Ekiti, Borno plan laws to curb illegal tree felling

By FROM IFEDAYO SAYO, ADO-EKITI AND NJADVARA MUSA, MAIDUGURI   |   02 May 2010   |   10:00 pm  
EKITI and Borno State governments have taken a hard stance on illegal tree fellers, who have contributed to deforestation and worsening effects of climate change in the states. In Ekiti State, the State Executive Council has resolved to ensure that culprit in the state are made to face the wrath of the law while tree fellers including firewood merchants in Borno State are to go for a jail term of five years, after the bill on illegal felling of trees was passed by the State House of Assembly.

Speaking on the outcome of State Executive Council meeting, the State Commissioner for Information and Civic Orientation, Mr. Taiwo Olatunbosun, said the Oni-led administration was determined to block all financial drain-pipes in the state.

Olatunbosun who added that a Forest Guard Volunteers Group would soon be established towards ensuring proper forest preservation, said that the state government has also promised to pay commission to anyone who assist to arrest culprits involved in illegal tree felling.

Meanwhile, the Borno State government said it would not fold its arms while the entire state was being consumed by desertification with the massive felling of trees for firewood and huts construction, Governor Ali Sheriff has declared.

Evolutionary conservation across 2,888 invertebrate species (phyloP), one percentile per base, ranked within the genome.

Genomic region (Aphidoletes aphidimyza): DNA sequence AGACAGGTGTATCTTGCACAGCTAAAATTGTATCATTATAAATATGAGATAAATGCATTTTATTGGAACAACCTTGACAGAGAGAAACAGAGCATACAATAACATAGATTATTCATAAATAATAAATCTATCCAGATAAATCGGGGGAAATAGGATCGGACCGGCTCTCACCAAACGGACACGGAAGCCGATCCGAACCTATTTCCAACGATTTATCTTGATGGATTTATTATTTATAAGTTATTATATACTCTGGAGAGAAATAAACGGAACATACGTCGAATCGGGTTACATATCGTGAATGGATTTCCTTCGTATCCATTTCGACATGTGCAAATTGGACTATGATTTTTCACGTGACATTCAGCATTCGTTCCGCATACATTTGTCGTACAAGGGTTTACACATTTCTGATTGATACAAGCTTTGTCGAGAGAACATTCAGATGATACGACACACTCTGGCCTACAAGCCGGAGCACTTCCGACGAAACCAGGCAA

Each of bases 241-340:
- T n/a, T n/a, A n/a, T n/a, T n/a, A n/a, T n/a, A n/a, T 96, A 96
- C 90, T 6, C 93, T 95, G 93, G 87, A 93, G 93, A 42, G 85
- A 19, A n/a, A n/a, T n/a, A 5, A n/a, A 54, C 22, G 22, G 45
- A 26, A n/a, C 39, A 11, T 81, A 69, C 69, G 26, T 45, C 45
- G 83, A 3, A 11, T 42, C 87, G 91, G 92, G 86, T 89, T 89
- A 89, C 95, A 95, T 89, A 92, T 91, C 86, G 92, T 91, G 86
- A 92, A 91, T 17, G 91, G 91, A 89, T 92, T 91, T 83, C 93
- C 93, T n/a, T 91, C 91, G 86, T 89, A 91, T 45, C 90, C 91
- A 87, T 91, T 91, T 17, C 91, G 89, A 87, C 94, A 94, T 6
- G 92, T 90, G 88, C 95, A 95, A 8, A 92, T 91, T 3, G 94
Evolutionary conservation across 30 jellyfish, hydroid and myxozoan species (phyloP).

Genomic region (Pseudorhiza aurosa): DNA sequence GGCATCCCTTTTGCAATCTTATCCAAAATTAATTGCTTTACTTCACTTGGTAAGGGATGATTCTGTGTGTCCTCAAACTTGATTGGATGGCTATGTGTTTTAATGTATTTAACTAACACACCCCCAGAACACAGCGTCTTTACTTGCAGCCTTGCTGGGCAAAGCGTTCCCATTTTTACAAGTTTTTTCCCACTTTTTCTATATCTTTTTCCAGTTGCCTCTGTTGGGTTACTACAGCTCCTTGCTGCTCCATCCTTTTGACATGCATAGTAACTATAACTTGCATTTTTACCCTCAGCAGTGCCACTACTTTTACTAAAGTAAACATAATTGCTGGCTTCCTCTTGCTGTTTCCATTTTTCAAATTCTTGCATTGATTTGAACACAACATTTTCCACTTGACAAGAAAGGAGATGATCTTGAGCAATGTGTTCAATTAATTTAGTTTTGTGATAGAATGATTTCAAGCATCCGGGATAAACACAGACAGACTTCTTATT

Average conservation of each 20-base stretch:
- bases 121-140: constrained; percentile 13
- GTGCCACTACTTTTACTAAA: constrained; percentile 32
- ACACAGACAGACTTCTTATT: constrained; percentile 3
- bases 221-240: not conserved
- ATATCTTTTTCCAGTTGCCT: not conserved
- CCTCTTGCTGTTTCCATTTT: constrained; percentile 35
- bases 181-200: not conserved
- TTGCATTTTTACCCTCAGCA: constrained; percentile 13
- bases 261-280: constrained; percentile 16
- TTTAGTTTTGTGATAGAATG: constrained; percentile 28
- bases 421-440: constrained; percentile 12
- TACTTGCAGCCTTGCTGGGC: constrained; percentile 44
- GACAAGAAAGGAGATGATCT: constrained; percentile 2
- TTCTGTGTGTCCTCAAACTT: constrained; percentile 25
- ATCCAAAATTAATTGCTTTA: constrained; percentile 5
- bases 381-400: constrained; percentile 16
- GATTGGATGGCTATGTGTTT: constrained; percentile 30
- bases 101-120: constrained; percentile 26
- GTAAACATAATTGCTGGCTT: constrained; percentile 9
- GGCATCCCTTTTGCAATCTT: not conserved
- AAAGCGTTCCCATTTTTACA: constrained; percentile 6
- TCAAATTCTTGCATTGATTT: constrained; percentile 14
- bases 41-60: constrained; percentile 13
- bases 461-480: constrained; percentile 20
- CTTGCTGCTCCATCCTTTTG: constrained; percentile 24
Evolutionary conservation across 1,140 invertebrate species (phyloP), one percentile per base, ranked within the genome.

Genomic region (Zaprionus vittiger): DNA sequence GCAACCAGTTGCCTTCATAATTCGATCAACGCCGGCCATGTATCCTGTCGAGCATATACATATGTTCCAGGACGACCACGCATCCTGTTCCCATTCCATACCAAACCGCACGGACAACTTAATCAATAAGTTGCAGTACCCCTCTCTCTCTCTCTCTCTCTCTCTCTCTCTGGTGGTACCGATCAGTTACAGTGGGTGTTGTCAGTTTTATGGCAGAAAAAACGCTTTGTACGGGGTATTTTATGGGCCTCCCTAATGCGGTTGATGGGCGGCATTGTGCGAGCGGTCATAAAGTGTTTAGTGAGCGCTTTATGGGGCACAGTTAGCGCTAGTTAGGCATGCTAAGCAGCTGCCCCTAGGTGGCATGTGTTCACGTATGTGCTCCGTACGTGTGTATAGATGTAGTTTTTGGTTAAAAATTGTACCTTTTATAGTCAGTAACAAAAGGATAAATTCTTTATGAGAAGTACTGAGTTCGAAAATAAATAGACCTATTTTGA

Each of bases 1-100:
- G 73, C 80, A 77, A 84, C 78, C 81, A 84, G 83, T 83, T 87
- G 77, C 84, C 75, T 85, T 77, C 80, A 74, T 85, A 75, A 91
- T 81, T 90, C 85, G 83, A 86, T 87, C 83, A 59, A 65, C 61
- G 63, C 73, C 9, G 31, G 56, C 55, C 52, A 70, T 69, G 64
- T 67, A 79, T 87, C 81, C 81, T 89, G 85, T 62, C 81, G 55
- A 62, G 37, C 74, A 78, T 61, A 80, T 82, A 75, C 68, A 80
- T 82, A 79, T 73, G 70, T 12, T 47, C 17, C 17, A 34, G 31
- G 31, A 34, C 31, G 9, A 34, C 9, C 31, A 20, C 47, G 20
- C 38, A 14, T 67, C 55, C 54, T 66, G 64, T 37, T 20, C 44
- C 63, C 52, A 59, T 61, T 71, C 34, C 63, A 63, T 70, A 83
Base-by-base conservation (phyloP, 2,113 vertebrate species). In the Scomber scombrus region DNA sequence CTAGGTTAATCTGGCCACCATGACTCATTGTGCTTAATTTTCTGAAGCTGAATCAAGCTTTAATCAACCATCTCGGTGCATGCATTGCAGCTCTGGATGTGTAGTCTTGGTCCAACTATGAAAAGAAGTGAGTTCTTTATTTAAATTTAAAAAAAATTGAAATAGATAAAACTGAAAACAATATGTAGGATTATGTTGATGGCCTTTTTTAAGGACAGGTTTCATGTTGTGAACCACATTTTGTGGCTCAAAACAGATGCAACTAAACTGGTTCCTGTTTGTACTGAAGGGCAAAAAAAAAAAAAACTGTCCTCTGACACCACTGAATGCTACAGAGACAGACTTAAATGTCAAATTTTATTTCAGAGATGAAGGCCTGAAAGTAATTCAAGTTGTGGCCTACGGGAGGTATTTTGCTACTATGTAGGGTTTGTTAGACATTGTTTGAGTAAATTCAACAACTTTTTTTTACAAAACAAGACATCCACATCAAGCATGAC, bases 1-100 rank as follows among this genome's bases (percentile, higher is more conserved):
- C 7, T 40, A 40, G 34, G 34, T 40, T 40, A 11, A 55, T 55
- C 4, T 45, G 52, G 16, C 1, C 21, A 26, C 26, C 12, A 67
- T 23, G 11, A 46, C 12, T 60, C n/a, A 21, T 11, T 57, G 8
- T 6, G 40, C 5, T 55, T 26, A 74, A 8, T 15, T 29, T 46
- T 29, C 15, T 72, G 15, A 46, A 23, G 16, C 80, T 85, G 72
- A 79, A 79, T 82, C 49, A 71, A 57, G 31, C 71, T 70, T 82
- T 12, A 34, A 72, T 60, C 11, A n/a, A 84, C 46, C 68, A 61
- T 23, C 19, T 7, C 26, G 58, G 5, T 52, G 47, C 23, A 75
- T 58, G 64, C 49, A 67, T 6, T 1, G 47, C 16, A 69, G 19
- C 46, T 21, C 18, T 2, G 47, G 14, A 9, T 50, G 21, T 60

Sheriff made the declarations in Maiduguri before the Commissioner of Environment, Kadiri Kaza’a and the 27 council chairmen, while addressing them on the measures the state government has taken to check desertification and its encroachment on farmlands, water points and Grazing Reserves.

The declarations of five-year jail term by the governor, was as a result of the massive felling of trees in Bama, Konduga, Damboa and Gwoza council areas with countless heaps of firewood on all the roads he plied during the two-day working visits.

He lamented that if such drastic measures were not taken, the entire state would be wiped off of any vegetation that farmers and pastoralists rely on for their livelihoods and livestock.

He said all the licences issued by some local government chairmen to firewood merchants, are however, revoked with immediate effect, while council chairmen are warned against issuing such fire wood permits to any individual or groups of people under the guise of making a living from selling firewood.

The governor while issuing the directives on illegal felling of trees, however, failed to provide an alternative means to firewood for cooking, heating and thatching of local huts and tents.

He said: “The bill on illegal felling of trees in the state has been presented to the house, for legislators’ prompt deliberations, considerations and final passage into law for implementation before the second half of this year.”



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